The 80/20 Outlook of Motherhood — One Moore Thing

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Lately I’ve been noticing several 80/20 ideas to apply to our personal and professional lives.

My (online and free) exercise trainer says that fitness and good health equates to 80% of what you eat and 20% exercise. Annapolis’s own Lisa Ryan of Whole Health Designs believes in the guideline of, “80% of the time you eat clean, move your body, practice gratitude; you do what makes you feel amazing. The other 20%, you drink wine with your girlfriends, eat pizza at the birthday party, skip a workout...all without guilt.” I’m a real estate agent and our Keller Williams brokerage believes in the theory that 20% of your effort will account for 80% of your results. There are 80/20 mortgages, 80/20 diet plans so why shouldn’t there be an 80/20 outlook to motherhood?

I believe that we should stop making women, in particular, mothers stop feeling like they need to have it all, all the time. We need to stop feeling like we need to be 100% on top of everything, 100% of the time. We need to take down the pressure and unrealistic idea of perfection. I say we go for good enough instead of feeling like we will never be enough. I say we embrace the chaos and the messy floors. I say we go for that 80% of what is really good and 20% letting go of what isn’t.

Motherhood rarely makes you feel like you are having a 100% day. 80/20 is 100% more accurate. 80% joy, 20% challenges. 80% hugs, 20% eye rolls. 80% target, 20% meltdowns at target. 80% glorious pool time, 20% sunscreen and hearing “mom watch this.” 80% eating at home, 20% fast food on the run. 80% adventure, 20% are we there yet. 80% winning, 20% failing. 80% carefree summer afternoons, 20% winter Monday mornings. 80% Disney and 20% Fight Club. 80% I remembered! 20% I completely forgot. 80% I love you mom. 20% I don’t like you mom. 80% cheering on your child, 20% ubering them. 80% Instagram worthy moments, 20% laundry. 80% amazing, 20% exhausting.

If we focus on that 80%, 80% of the time, than we will be okay. We will remember that we are enough. We will be falling asleep (most likely in our child’s bed) happy and grateful. The truth of it all though is that some days are 110% days. Some days are pure magical bliss. The vacation days and mothers days and the Christmas mornings of it all. Those days where no one fights and there are no time outs and you don’t have to raise your voice or pull the car over and you are so happy and whole. You wish you could bottle them. You feel like you do have it all. Those days feel priceless and fleeting. And then there are days that are in the 8-12% range. The really hard painful ones. The yelling days. The drowning days. The days when everything spills and all just feels off. The endless tears type of days. Thankfully these days are also rare and typically break down more in to moments, fleeting moments. We know that tomorrow is another chance to strive to be 80%. And we still know that we do still have it all, just not all at the same time.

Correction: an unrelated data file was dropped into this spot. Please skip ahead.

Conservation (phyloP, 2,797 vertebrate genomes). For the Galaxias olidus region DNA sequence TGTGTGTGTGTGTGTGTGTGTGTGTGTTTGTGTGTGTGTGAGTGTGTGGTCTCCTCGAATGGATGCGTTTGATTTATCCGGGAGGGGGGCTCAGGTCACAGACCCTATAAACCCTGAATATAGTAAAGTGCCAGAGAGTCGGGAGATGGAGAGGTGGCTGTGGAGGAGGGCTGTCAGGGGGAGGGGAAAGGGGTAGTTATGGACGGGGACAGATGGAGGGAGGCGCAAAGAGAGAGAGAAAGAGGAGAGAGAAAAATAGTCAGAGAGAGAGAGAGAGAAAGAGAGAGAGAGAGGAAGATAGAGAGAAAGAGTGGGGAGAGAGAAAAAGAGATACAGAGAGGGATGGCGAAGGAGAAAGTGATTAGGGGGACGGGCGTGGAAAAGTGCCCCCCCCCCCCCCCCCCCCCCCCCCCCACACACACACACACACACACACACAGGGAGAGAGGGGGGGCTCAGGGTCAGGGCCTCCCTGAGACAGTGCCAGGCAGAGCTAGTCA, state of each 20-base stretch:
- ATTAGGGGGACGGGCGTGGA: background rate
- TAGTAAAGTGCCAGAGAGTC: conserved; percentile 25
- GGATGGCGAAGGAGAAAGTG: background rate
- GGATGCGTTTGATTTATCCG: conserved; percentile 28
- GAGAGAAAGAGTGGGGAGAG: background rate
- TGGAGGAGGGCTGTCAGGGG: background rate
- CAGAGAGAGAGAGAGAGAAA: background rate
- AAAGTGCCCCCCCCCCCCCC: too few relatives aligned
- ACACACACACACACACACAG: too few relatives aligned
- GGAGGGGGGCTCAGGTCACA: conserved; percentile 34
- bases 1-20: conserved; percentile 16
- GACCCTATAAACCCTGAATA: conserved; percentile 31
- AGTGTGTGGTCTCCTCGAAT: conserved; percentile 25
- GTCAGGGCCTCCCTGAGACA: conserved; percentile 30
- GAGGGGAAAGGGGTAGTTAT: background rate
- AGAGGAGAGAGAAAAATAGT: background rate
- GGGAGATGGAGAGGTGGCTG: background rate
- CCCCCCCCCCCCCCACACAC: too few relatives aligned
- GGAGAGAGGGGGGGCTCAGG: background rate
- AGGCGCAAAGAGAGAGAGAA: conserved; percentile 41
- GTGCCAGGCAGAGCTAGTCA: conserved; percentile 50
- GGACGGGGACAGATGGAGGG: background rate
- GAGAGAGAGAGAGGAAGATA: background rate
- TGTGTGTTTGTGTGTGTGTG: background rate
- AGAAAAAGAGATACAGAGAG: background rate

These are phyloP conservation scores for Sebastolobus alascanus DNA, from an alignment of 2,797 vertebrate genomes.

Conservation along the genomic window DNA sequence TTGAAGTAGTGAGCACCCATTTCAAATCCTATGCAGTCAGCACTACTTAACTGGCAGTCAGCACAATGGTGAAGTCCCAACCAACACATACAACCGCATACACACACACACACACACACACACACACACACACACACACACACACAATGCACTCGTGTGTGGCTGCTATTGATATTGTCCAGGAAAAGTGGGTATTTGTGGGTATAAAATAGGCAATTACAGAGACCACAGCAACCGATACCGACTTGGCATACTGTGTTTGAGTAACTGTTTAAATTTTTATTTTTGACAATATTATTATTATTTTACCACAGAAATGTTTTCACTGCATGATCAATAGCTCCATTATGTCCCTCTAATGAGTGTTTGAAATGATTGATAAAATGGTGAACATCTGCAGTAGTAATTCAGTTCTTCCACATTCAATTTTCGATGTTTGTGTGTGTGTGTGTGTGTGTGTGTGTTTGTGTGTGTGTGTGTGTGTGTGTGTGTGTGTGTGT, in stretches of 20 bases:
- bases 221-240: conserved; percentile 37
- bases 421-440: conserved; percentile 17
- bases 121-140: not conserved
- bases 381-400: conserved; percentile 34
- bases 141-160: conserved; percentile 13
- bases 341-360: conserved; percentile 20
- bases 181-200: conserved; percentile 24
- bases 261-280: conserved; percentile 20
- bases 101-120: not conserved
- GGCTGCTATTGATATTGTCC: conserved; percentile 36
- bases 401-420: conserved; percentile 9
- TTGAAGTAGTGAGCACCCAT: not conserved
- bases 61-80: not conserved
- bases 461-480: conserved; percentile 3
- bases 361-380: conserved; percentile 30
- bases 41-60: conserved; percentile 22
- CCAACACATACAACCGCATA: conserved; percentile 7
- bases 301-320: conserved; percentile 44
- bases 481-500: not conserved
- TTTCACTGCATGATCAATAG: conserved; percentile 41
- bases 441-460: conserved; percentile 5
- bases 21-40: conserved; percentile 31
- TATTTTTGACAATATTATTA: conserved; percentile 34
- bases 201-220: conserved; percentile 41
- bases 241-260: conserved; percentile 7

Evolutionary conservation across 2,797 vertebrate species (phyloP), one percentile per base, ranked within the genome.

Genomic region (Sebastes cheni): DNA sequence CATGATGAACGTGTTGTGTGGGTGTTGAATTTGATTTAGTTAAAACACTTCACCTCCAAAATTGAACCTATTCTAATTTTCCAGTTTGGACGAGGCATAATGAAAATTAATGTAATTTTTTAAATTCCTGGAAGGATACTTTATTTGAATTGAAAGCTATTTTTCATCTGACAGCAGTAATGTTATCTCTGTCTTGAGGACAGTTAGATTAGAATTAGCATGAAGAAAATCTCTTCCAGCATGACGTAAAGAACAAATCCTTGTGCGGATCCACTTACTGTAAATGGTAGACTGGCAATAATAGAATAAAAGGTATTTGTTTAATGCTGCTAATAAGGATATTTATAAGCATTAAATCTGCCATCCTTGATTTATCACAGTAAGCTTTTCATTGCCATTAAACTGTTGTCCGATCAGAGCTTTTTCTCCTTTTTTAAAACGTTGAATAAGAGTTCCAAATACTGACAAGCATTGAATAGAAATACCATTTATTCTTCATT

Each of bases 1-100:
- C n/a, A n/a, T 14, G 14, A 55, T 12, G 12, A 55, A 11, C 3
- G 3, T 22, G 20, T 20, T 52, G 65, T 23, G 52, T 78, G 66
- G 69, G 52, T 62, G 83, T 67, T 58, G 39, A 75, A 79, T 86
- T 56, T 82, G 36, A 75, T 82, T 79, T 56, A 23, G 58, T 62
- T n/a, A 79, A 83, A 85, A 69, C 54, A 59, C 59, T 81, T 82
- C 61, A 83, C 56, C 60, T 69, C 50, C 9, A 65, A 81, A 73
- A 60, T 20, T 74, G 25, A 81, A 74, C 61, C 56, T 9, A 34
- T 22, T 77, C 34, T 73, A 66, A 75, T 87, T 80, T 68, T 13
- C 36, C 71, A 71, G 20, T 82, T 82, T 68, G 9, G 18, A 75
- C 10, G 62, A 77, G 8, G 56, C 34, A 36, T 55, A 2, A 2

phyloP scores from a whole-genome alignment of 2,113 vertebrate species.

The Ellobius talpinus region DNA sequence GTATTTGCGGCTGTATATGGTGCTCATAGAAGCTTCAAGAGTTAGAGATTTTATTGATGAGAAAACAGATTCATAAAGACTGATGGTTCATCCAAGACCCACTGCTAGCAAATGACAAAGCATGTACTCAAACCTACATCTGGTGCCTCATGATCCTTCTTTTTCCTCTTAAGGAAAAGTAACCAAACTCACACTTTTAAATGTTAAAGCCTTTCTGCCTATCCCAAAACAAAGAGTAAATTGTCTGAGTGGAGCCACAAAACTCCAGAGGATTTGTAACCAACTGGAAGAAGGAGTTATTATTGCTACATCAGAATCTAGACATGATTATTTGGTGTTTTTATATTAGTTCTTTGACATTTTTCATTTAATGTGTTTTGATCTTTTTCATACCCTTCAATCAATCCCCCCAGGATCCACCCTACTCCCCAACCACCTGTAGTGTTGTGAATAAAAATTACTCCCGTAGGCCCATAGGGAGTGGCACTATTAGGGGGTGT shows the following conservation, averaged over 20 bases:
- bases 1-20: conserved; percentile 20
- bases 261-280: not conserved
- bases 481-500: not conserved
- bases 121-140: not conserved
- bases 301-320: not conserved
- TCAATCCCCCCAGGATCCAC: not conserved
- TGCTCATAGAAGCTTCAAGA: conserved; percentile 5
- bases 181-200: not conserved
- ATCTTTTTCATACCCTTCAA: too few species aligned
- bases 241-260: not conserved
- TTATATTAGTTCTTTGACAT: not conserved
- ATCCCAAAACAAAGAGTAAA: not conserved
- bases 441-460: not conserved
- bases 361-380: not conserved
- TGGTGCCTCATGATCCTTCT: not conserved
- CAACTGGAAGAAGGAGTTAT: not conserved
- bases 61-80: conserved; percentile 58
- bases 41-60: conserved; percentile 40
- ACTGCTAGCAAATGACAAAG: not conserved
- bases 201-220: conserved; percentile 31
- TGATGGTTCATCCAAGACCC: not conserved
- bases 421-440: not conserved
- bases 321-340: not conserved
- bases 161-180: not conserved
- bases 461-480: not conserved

I think when older women smile at us and tell us to enjoy it because they grow up too fast, they are remembering the 80%. That is now their 100%. As it should be. The hard becomes a blur and the great and the priceless prevail in our memories. The getting by and the being good enough do result in the good life.
What you must remember is that you are 100% the person chosen to be enough to raise your children. You are enough. Always have been, always will be. And should you ever need the reminder, that’s where the 20% pizza and wine with girlfriends really comes in handy.

Katie’s essay and tangent collection about motherhood, life and imperfection, Happy Broken Crayons is available on Amazon now. Thank you for reading. You are the (queen) bees knees. Happy happy holidays and happy happy new year to you. In setting your hopes for 2018, please think about your word. I can’t wait to hear it. Xoxo

To read more blogs by Katie Moore click here.

MooreFam SKatie Yackley Moore is a freelance writer, real estate agent, yoga instructor and a momma of four navigating life and a separation and finding herself in the process. She adores coffee shops, laughing until it hurts and impromptu dance parties. Her work has appeared on Scary Mommy, Mamalode and HuffPost Parents. She has published a journal entitled "Dream a Bigger Dream" and the children's books "You Are a Warrior" and "We are Family" and just finished her first novel. Catch up with her between tea breaks at The Naked Momma and on Facebook.

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